Event highlight

Centre for Fundamental Rights hosts a career talk on working within international human rights organisations

This event was part of the series “Human Rights Career Paths”, which is designed to provide the Hertie School community with professional insights into working in the field of human rights.

On 28 February 2024, the Centre for Fundamental Rights held a career talk on the topic of working within international organisations in the field of human rights. Held on-site at the Hertie School, the event created a space for an open and informative dialogue with experienced professionals, while also giving the Hertie students and alumni in attendance the opportunity to ask questions about the realities of working in the field.

Speakers Bernhard Knoll-Tudor, Director of Executive Education and Adjunct Faculty at the Hertie School, and Martin Waehlisch, Team Leader of the Innovation Cell in the Policy and Mediation Division of the UN Department of Political and Peacebuilding Affairs, discussed their varied careers in an insightful conversation moderated by Grażyna Baranowska, postdoctoral researcher at the Centre of Fundamental Rights and member of the UN Working Group on Enforced and Involuntary Disappearances.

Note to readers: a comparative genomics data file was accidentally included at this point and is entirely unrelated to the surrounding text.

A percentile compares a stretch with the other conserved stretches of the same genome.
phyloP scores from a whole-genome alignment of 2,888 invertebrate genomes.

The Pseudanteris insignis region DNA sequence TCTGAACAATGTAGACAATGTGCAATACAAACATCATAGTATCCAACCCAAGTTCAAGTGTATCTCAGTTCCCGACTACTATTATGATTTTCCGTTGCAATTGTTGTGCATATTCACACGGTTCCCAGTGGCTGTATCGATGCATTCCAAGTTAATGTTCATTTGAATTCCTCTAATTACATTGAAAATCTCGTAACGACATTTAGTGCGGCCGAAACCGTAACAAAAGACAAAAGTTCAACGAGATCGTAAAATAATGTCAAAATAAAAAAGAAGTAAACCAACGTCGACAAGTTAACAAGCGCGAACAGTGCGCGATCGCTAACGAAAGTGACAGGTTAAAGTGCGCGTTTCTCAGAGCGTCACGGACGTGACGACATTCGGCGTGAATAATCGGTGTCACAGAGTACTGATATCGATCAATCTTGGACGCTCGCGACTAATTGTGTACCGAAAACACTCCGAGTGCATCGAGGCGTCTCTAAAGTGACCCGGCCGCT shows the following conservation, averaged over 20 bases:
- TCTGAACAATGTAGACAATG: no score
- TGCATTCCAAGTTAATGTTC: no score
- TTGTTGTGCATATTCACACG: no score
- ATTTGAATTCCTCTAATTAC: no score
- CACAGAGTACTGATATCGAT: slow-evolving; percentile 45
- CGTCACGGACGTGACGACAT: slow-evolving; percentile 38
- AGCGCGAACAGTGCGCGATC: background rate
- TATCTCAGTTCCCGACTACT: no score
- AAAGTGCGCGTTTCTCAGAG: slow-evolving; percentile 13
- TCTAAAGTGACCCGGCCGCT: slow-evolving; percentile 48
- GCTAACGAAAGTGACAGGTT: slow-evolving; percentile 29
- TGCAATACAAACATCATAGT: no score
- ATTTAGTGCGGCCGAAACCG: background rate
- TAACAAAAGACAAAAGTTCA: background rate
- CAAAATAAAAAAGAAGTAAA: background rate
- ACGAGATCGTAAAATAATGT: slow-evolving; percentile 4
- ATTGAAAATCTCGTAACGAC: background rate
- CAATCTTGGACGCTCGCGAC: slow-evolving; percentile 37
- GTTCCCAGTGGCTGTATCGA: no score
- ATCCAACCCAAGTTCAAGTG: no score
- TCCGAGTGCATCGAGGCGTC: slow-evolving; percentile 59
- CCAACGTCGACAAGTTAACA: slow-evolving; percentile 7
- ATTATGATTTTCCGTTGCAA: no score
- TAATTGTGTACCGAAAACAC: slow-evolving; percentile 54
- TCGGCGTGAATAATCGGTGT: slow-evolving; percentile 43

The panelists offered both personal insights and candid advice based on their experiences working in the field of human rights in various international institutions, such as the Organisation for Security and Co-operation, the European Union Monitoring Mission and the Office for Democratic Institutions and Human Rights. Over the course of the hour-long discussion, they also reflected on what they view as the most important considerations for people aspiring to work in international human rights organisations. Among other things, the conversation featured thoughts on motivation, advice on early-career decisions and anecdotes on persistence and perseverance. Beyond this, the speakers offered sincere reflections on the challenges and difficulties of working on the ground in affected areas, while also emphasising the more rewarding aspects of being professionally active in the field of human rights.

Bernhard Knoll-Tudor reflected on the gratifying aspects of working in challenging circumstances: “You will devote your first professional years to a cause you believe in. You will be meeting an elite of experts, and you will form a network of friends for a lifetime by spending time in places that are not functional on the ground.”

Martin Waehlisch urged the students to consider the importance of having a clear motivation and direction, rather than simply aiming to work for one specific organisation: “Don’t think about who you want to work for, but what you want to work for.”